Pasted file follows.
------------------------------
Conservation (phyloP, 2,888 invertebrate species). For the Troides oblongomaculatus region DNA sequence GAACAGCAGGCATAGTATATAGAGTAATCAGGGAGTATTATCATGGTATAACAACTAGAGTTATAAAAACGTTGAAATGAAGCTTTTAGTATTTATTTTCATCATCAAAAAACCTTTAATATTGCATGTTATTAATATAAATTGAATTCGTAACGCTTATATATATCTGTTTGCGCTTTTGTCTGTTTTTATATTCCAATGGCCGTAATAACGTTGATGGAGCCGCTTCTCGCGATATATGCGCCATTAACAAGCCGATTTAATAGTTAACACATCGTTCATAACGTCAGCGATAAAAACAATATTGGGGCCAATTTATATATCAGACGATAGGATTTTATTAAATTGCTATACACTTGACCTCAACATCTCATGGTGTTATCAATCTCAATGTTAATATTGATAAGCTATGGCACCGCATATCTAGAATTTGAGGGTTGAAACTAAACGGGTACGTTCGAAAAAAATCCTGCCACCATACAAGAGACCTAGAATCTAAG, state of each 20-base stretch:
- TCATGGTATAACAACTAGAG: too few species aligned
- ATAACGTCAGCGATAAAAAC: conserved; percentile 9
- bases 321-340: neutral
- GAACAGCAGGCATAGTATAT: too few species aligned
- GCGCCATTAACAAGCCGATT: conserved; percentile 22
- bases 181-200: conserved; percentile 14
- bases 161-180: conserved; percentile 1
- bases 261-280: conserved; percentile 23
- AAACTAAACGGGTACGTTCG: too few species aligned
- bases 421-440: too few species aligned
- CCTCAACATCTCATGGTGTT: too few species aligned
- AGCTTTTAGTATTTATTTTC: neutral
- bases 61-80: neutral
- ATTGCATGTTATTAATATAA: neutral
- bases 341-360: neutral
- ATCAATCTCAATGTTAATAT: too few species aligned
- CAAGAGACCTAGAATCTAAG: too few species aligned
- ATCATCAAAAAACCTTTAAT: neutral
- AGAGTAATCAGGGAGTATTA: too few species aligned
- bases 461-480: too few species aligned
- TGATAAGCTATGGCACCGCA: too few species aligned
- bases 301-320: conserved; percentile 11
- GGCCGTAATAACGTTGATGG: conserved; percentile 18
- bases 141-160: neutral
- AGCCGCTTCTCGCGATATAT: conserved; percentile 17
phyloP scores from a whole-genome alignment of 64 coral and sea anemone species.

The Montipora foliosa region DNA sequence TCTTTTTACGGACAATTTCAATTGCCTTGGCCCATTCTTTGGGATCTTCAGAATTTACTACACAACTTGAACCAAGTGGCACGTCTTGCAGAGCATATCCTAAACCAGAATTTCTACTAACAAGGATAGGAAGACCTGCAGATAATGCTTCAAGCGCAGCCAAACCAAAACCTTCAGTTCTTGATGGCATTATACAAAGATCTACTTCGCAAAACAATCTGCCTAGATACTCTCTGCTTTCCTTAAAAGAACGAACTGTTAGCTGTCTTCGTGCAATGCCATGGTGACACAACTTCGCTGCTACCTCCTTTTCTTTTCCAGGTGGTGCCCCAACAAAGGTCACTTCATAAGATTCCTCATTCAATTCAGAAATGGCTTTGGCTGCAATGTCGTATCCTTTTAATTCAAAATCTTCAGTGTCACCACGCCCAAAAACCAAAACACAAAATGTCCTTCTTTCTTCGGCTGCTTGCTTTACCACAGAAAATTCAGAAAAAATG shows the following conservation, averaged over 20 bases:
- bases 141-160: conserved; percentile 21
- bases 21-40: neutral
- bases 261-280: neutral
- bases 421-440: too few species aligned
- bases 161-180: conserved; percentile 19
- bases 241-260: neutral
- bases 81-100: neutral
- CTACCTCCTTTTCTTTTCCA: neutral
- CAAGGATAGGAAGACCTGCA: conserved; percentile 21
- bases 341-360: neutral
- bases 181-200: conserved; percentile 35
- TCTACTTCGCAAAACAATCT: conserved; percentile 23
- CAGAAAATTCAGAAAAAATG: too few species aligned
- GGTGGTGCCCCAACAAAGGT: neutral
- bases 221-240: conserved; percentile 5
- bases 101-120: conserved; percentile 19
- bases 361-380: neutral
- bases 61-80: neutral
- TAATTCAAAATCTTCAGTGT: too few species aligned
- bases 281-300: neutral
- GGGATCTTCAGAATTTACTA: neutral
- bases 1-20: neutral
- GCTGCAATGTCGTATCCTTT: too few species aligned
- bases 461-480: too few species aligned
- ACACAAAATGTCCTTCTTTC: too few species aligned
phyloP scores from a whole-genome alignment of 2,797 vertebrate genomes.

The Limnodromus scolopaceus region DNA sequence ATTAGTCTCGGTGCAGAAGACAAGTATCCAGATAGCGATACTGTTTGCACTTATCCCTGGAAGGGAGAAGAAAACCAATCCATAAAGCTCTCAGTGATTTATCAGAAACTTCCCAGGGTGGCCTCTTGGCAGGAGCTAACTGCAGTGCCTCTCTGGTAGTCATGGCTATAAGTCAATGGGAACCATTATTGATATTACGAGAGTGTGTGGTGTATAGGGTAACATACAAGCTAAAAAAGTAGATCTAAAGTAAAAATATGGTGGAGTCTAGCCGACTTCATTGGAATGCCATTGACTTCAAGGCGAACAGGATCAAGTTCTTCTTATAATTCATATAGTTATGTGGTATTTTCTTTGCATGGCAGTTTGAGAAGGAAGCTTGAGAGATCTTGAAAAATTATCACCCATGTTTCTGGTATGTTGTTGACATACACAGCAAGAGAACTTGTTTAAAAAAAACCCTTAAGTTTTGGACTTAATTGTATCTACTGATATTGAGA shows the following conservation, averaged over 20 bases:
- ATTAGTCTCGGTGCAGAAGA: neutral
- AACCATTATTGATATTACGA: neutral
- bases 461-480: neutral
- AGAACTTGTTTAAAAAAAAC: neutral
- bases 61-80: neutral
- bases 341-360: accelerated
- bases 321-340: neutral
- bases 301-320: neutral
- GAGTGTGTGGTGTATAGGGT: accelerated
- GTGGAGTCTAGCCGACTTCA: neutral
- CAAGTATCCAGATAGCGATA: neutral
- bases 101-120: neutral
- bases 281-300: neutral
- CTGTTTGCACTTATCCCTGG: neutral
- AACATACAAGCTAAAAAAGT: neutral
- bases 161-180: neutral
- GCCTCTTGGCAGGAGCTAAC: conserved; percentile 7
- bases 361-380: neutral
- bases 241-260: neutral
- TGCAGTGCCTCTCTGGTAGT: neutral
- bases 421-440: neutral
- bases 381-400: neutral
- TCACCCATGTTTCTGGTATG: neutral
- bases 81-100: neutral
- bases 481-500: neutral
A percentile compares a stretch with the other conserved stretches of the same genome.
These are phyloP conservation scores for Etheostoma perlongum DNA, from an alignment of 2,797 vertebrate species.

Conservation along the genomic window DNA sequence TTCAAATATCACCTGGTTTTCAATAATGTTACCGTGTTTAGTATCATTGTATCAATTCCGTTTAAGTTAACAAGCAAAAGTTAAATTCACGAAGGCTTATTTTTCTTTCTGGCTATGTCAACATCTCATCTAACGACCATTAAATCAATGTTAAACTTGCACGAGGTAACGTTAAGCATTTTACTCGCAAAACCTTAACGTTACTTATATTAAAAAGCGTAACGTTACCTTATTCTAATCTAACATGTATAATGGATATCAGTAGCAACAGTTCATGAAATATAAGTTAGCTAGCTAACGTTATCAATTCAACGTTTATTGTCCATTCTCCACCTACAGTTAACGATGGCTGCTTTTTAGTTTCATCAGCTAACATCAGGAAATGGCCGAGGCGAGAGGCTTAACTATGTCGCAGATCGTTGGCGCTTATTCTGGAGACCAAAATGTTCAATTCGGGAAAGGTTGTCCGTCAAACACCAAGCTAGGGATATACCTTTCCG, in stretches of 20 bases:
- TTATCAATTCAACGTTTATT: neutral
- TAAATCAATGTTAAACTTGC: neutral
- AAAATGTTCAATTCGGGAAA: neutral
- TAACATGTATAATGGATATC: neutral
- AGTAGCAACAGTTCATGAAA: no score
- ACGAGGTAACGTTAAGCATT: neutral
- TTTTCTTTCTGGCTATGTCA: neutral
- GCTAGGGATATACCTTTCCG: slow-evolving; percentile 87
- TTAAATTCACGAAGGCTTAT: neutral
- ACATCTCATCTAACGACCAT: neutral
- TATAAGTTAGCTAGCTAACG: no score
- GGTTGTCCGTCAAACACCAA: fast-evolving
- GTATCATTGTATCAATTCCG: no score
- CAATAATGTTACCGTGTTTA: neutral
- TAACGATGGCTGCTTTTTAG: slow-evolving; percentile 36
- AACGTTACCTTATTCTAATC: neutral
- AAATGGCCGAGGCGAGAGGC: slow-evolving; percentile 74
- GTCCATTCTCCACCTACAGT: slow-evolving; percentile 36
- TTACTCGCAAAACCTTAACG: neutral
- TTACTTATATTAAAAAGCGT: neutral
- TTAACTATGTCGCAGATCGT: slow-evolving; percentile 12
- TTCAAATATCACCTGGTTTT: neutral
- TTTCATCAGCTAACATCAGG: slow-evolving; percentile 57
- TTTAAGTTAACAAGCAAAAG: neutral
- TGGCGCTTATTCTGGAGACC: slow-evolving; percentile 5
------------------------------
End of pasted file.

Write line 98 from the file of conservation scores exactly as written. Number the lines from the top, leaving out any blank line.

- TAACGATGGCTGCTTTTTAG: slow-evolving; percentile 36